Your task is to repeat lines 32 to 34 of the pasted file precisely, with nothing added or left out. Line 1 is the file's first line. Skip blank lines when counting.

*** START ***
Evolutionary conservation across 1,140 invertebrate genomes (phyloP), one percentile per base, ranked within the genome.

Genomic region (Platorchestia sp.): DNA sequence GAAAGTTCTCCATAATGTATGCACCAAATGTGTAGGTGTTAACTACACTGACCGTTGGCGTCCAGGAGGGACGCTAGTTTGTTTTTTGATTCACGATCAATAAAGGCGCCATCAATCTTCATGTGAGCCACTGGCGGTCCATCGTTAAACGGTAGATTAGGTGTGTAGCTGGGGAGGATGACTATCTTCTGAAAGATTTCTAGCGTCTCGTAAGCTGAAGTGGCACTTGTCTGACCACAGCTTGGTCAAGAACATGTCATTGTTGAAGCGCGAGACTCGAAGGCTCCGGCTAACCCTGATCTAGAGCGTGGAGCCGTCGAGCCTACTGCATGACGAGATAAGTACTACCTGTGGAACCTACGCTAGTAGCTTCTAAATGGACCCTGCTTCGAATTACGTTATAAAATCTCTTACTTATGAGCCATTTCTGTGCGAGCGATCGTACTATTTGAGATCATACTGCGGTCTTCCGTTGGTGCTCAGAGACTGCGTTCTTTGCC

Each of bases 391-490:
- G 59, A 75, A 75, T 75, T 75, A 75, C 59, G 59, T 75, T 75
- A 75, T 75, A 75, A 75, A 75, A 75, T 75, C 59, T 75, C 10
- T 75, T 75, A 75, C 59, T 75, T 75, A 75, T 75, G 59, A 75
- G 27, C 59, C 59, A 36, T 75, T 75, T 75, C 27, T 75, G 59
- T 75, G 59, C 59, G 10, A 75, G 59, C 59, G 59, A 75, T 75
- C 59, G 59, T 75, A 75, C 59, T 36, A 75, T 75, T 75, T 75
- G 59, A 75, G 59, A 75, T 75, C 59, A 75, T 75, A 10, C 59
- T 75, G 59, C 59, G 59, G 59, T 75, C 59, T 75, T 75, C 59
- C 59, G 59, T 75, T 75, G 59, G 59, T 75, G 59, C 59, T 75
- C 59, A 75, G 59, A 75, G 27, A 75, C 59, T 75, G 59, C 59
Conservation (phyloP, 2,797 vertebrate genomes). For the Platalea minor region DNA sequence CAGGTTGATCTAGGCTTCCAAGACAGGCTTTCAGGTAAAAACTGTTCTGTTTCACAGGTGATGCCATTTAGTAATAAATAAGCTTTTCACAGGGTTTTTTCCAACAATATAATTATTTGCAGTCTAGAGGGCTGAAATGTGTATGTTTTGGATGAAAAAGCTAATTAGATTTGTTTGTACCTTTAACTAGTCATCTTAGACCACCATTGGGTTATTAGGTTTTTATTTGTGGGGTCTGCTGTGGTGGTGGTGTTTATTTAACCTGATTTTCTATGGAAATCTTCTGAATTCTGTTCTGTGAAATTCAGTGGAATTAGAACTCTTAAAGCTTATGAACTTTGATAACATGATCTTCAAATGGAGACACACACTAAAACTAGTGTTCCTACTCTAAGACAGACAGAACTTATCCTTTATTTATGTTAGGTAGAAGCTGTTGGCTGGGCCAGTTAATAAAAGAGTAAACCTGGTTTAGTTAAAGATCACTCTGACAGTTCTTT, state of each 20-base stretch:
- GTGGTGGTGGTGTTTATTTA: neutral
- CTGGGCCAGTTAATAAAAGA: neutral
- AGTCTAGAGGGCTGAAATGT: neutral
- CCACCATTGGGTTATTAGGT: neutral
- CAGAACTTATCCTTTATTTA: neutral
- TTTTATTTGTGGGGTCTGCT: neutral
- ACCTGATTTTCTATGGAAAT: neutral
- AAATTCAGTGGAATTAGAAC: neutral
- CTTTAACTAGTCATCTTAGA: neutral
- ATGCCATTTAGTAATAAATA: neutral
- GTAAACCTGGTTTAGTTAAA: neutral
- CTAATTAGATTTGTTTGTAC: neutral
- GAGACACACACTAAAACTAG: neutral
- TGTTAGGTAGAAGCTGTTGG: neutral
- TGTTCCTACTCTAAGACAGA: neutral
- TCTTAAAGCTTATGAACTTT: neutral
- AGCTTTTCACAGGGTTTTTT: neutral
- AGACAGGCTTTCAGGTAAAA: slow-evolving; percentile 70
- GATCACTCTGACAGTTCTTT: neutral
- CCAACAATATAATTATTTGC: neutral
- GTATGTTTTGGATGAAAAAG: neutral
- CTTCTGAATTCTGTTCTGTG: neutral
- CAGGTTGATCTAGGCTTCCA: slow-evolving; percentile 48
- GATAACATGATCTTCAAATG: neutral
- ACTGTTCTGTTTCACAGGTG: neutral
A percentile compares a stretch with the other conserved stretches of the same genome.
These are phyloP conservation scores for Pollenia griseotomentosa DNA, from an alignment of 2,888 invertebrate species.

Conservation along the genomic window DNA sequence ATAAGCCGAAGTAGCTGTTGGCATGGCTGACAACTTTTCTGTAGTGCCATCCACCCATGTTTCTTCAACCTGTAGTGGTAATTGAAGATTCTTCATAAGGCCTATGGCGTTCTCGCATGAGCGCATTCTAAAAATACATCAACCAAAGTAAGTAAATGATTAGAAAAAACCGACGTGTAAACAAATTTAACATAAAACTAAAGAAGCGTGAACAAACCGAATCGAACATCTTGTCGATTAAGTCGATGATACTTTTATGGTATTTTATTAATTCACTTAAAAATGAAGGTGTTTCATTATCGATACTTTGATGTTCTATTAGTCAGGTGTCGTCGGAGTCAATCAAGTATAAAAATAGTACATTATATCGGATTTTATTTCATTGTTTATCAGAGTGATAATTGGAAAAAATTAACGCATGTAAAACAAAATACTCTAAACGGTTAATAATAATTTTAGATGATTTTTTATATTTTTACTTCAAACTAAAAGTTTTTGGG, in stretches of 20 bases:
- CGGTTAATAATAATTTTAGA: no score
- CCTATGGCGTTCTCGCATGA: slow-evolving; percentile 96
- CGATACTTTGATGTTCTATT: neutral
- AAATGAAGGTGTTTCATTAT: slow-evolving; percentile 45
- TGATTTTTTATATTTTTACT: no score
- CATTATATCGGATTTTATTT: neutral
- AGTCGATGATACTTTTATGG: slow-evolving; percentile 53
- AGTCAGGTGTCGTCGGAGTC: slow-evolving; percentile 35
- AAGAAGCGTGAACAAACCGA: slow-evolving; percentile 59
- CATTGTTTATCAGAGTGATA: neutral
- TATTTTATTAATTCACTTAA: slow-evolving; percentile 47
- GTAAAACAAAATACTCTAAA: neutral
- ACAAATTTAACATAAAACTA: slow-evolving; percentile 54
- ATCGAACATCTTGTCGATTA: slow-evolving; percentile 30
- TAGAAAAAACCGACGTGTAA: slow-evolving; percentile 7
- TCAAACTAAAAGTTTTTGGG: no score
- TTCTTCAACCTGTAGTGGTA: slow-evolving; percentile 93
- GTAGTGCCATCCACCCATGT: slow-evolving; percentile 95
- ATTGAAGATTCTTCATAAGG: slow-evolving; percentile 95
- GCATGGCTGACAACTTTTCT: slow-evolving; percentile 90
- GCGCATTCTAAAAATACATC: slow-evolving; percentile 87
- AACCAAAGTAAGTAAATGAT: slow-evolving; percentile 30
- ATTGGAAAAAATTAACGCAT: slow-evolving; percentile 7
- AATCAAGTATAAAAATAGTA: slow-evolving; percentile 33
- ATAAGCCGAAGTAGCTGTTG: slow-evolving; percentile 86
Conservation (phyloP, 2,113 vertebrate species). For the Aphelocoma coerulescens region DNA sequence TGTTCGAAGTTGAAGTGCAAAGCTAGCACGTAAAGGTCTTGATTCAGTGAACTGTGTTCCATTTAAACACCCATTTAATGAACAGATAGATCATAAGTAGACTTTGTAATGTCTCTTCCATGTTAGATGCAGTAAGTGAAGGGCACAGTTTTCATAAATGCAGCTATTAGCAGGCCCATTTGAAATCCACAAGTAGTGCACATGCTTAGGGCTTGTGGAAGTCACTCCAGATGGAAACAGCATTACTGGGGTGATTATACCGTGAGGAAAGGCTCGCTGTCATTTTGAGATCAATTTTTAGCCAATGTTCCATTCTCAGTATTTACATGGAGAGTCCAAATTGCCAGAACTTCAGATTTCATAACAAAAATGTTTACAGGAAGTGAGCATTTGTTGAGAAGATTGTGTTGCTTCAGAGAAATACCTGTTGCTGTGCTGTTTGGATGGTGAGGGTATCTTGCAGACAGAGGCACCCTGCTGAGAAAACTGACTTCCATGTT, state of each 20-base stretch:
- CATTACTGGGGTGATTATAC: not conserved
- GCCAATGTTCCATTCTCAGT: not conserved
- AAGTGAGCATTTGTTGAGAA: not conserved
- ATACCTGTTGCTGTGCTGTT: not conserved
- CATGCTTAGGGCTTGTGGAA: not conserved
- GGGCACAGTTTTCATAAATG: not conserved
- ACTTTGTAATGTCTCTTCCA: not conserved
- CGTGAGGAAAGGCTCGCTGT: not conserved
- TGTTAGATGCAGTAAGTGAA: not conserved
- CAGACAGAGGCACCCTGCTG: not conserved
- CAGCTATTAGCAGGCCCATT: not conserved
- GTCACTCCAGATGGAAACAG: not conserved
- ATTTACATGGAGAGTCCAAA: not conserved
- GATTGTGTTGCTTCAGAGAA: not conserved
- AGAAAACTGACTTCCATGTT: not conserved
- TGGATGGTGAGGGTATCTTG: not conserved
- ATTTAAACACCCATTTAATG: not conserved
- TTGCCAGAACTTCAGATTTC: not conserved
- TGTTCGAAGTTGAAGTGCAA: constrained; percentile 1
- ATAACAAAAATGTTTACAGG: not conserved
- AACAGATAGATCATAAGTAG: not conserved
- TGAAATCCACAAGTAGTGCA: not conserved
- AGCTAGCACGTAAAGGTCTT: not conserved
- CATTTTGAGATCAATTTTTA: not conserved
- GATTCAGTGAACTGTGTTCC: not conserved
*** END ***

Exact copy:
- AGACAGGCTTTCAGGTAAAA: slow-evolving; percentile 70
- GATCACTCTGACAGTTCTTT: neutral
- CCAACAATATAATTATTTGC: neutral